A Primer on Providing Sports Vision
Providing this much-needed service to athletes will boost their game — and your practice.
By Steven A. Hitzeman, OD
Dr. Hitzeman is clinical associate professor and has been on the faculty of the Indiana University School of Optometry for more than 30 years. He is presently director of Clinics, director of the Extern Rotation Program, director of Residencies and director of the Sports Vision Program at the School of Optometry.
Most sports vision practitioners know the term "the eyes lead the body," but in today's fast moving sports environment the visual needs of athletes sometimes aren't addressed. Over the last 13 years I've been fortunate enough to develop and co-chair the Amateur Athletic Union Junior Olympic sports vision evaluations for the AOA Sports Vision Section. Over that time we've evaluated thousands of athletes and measured their visual skills. It's surprising to note that each year we discover countless athletes who don't understand vision's role in athletics.
Any practitioner can develop a sports vision specialty in his office. Doing so will not only help the performance of your athletes, but it can also serve as a practice builder, bringing in a new population of patients.
A Needed Service
Most athletes understand that sight or clarity of the image on the retina is important. Very few athletes understand that they must also address the motor components of vision such as pursuits and saccadic eye movements, accommodation, vergence and fusion. Even fewer are aware that vision information processing or the quick interpretation of visual information is also a key visual skill that leads to peak performance.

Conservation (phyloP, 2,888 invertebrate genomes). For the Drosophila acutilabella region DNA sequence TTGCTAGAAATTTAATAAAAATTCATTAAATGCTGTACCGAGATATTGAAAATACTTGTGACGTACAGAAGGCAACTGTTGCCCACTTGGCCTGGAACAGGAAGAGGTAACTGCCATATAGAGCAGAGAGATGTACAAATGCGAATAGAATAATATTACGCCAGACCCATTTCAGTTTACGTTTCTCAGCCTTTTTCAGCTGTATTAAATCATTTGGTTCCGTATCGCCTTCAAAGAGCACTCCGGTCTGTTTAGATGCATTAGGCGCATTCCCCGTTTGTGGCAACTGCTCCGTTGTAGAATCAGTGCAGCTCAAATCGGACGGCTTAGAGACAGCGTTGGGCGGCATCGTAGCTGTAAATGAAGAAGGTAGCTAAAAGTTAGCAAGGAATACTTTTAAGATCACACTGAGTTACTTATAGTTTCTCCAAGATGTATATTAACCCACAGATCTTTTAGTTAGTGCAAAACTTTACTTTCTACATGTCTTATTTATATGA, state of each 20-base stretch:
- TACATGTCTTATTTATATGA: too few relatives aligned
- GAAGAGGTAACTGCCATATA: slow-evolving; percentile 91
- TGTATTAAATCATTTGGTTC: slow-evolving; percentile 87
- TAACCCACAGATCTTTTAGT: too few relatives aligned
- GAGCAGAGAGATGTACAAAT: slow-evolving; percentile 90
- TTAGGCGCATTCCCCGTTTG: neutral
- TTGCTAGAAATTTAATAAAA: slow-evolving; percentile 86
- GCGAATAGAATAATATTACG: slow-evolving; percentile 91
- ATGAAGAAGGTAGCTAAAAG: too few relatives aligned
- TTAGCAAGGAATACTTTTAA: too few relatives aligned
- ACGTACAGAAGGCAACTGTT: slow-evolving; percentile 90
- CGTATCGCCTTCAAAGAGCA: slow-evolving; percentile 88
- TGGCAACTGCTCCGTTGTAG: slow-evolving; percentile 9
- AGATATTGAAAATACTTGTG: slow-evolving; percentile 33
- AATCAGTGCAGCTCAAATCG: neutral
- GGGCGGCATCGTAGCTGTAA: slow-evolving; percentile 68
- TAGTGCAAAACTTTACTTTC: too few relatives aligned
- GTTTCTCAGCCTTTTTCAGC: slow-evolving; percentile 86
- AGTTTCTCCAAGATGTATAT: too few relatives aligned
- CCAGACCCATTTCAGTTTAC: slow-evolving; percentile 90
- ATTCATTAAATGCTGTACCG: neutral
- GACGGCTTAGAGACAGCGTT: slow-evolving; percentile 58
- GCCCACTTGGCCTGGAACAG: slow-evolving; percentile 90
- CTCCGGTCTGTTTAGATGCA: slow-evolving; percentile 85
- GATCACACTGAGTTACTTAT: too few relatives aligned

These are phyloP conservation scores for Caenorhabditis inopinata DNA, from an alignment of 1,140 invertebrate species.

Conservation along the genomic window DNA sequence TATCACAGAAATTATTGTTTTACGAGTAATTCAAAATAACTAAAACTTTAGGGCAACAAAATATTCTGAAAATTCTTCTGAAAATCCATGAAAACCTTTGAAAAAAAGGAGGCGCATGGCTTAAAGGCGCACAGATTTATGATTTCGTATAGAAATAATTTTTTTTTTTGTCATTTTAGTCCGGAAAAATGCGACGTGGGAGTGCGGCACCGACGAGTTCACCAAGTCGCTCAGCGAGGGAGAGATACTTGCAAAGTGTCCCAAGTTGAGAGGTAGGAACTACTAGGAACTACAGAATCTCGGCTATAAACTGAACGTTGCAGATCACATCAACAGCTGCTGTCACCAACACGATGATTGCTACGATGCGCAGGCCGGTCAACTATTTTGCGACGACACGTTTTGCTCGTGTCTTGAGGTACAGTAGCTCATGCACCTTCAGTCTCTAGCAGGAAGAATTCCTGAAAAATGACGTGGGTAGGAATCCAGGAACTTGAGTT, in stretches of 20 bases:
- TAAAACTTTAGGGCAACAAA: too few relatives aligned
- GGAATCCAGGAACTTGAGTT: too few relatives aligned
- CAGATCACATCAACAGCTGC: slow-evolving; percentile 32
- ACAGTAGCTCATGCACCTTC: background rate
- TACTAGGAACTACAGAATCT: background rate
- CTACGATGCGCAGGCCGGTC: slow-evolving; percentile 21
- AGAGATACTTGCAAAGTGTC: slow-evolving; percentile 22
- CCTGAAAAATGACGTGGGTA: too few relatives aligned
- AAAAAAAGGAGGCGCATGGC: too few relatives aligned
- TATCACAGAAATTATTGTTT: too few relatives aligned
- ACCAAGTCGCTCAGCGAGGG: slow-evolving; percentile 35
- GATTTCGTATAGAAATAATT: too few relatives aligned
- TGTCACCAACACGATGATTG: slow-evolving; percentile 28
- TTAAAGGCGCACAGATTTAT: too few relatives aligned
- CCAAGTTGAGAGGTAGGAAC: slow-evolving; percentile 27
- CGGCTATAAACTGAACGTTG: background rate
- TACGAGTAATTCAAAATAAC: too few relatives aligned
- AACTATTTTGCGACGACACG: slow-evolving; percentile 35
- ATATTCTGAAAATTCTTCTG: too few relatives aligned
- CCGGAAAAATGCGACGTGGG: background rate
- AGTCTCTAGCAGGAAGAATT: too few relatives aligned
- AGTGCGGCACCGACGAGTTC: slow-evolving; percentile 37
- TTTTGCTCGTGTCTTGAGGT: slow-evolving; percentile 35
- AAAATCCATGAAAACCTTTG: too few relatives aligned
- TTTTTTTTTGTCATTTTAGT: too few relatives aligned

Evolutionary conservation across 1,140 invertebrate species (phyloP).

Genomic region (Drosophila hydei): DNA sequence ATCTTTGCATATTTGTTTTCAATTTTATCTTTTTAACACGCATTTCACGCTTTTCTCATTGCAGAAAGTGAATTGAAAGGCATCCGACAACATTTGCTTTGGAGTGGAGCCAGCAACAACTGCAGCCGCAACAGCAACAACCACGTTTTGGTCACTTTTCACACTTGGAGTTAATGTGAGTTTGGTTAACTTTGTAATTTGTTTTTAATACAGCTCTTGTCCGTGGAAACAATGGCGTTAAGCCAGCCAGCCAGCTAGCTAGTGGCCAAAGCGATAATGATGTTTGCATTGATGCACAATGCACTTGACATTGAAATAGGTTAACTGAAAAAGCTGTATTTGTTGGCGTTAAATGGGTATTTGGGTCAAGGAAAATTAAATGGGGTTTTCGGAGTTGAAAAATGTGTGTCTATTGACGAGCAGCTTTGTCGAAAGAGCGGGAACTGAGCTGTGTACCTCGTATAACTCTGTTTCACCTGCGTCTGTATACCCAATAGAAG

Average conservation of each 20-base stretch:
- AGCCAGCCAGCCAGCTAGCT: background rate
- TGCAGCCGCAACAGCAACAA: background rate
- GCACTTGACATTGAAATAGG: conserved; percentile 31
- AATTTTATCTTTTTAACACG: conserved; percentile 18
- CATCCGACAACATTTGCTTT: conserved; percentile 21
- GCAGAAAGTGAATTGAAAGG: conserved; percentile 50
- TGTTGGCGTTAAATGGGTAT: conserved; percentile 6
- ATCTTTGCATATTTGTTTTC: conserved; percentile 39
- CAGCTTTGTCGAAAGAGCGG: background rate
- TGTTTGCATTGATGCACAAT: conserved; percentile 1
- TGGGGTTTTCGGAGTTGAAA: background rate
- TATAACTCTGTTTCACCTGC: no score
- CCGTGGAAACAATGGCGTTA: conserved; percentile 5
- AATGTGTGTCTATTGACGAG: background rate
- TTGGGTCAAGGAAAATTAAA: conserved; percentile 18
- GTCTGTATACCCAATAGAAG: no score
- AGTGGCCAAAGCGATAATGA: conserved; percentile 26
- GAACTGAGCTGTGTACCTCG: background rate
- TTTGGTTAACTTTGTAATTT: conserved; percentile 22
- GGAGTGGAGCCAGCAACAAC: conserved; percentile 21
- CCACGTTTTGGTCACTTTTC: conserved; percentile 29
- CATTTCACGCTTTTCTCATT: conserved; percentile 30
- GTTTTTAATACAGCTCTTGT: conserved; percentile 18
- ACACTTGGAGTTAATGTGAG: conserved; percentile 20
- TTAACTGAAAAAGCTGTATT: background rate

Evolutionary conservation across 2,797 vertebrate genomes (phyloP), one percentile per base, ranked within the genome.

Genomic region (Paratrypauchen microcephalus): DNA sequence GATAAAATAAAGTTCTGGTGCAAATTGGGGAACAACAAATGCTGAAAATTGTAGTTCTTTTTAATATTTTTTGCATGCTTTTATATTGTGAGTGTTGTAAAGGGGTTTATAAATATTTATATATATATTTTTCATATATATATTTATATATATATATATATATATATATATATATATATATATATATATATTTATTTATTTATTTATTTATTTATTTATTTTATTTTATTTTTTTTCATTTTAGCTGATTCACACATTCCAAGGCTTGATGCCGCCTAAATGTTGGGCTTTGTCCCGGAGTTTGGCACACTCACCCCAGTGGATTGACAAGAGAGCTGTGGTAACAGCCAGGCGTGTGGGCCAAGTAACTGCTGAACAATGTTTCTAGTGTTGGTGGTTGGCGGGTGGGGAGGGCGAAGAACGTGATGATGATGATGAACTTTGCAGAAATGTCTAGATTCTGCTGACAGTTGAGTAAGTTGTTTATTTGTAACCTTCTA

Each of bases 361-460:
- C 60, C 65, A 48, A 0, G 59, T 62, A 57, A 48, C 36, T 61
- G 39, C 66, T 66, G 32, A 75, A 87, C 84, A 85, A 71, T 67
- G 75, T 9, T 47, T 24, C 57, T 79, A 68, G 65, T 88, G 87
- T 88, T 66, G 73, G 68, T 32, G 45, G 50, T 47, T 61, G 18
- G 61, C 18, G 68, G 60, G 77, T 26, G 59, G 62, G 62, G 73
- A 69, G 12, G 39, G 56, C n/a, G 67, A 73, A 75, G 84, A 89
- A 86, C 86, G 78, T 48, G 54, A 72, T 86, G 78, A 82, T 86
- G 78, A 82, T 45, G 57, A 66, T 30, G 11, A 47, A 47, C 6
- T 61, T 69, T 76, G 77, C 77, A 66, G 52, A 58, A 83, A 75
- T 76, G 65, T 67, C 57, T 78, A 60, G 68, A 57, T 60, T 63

Athletes of all ages have special visual needs that a sports vision practitioner can evaluate and enhance. We gathered the following remarkable statistics from evaluating our AAU Junior Olympic population:
- Never had an eye examination: 30.1 percent.
- Less than 20/20 in either eye: 31.9 percent.
- Reporting visual symptoms: 34.5 percent.
- Reduced depth perception: 32 percent.
- Inaccurate eye movements: 12 percent.
These figures highlight the need for vision care services in our athletic population. It's interesting to note that 30.1 percent of Junior Olympic athletes have never had an eye examination and 31.9 percent had reduced vision in one or both eyes.
During our discussions with these athletes, we emphasize that their eyes are holding them back if they repeatedly make the same mistake, they make more errors toward a game's conclusion than at its beginning, or if they experience loss of concentration during sports. Late game errors are often no more than a breakdown in the endurance of visual skills that are key to peak performance.
Figure 1. Sample visual profile for a football player.